Ayacucho Khipu Board

I am blessed with a more or less photographic memory, not of text, but of images.  It came in handy last year when I stumbled upon an academia.edu status update by Sabine Hyland about her research on an Ancash colonial Khipu board.   I took some photos of the colonial items and in the background was a khipu board.  A “khipu” was a record-keeping system based on knots and strings used by most notably the Inka.  However, it was also used in the colonial and republican times but with less complexity. It immediately jogged my memory of a photo I took of the Instituto Nacional de Cultura storage room in Ayacucho.

I communicated the existence of this board to Sabine Hyland, and she was very excited.  Anyone interested in these fascinating artifacts should go to her webpage: http://home.snc.edu/sabinehyland/ayacucho-khipu-board/  I took some additional photos and am glad that Dr. Hyland will be doing research on this board, for it is in need of conservation and proper study.

The khipu boards were used in the colonial and republican times to keep attendance at Mass and feast days (Hyland, pers. communication May 2011).

There is a nice 18th century image done by Baltasar Jaime Martínez Compañón y Bujanda showing a khipu board in action:

Padrón sabatino de viudas indígenas



Dogs of Guaman Poma

Felipe Guaman Poma de Ayala, also simply known as Guaman Poma (Quechua for Falcon Mountain Lion), was a mestizo chronicler in the 16th and early 17th centuries.  He’s known primarily for his rich ethnohistorical and ethnographic drawings of the Andean world. Much of his personal life is still somewhat a mystery, and I recommend the Royal Library of Denmark’s introduction.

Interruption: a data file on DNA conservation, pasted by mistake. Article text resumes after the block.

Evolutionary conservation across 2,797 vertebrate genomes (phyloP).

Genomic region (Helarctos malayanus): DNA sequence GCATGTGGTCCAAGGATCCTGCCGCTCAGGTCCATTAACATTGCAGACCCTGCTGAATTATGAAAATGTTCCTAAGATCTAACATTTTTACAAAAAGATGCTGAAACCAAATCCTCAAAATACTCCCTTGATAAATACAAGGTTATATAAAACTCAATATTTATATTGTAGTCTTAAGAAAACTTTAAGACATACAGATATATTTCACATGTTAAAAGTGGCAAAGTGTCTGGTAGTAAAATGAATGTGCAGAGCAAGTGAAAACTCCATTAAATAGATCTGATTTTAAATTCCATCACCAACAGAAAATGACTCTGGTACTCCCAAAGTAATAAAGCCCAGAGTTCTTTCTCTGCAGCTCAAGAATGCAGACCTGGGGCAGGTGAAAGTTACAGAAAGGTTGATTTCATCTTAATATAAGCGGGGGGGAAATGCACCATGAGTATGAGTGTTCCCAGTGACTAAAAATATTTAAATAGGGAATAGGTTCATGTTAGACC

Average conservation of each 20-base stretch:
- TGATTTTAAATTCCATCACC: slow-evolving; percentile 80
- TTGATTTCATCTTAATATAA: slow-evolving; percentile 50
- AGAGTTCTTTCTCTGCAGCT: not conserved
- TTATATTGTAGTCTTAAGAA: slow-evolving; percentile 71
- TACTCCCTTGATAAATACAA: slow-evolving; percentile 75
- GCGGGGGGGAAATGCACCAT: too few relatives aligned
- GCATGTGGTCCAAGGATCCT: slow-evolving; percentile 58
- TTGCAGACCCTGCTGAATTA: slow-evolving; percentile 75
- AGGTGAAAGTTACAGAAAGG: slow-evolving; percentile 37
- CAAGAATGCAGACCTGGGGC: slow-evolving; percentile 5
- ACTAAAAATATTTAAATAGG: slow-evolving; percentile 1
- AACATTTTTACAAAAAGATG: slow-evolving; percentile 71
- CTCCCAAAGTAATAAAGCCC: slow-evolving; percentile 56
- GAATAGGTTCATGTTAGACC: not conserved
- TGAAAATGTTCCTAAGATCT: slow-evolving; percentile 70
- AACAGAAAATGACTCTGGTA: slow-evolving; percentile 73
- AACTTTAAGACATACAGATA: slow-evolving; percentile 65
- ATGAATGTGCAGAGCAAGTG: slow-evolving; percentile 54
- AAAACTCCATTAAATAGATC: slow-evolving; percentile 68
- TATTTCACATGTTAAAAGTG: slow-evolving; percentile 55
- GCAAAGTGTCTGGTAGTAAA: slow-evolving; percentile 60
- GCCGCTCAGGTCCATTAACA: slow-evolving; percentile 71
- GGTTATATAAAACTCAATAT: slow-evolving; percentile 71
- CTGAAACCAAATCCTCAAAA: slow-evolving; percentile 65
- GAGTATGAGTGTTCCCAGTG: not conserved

Dissatisfied and disillusioned with the injustices he saw, he decided to circumvent local corruption by appealing directly to the King.  He had heard the King liked pictures, so Guaman Poma wrote a 1000+ page letter to the King appealing for reform.  The letter never arrived.  Luckily, it was rediscovered in 1908.

What I love most about his work is his attention to detail.  He didn’t have to draw extra birds, flowers, and other miscellaneous animals, but he did.  What’s even more wonderful is that he gave names to almost everything: the mountains, the sacred places on the landscape, the birds, and his dogs.  I found 7 pictures that included dogs.  Due to copyright restrictions, I can’t reproduce them directly, but here they are:

1. The first is of a powerful woman from the  Collasuyo region with what appears like an Andean hairless dog. Click here to go to the image.

2. The second is of an old man and his stout dog. Click here to go to the image.

3. The third is of a crawling baby with a bushy-tailed dog. Click here to go to the image.

4. The fourth is of a girl spinning with her faithful dog to tow.  Click here to go to the image.

5. My favorite one, with the author, Guaman Poma, and his son Francisco and their two dogs “amigo” and “lautaro” trekking through the mountains in the snow. Click here to go to the image.

6. A busy bushy-tailed dog helping out with the scarecrow duties.  Click here to go to the image.

7.  A collared dog helping out with the harvest. Click here to go to the image.

It’s interesting to see that some dogs have collars and others don’t.  I wonder if the practice was introduced from the old world.  It’s pretty obvious from these pictures that Guaman Poma knew dogs intimately; their postures and poses are full of doggy personality.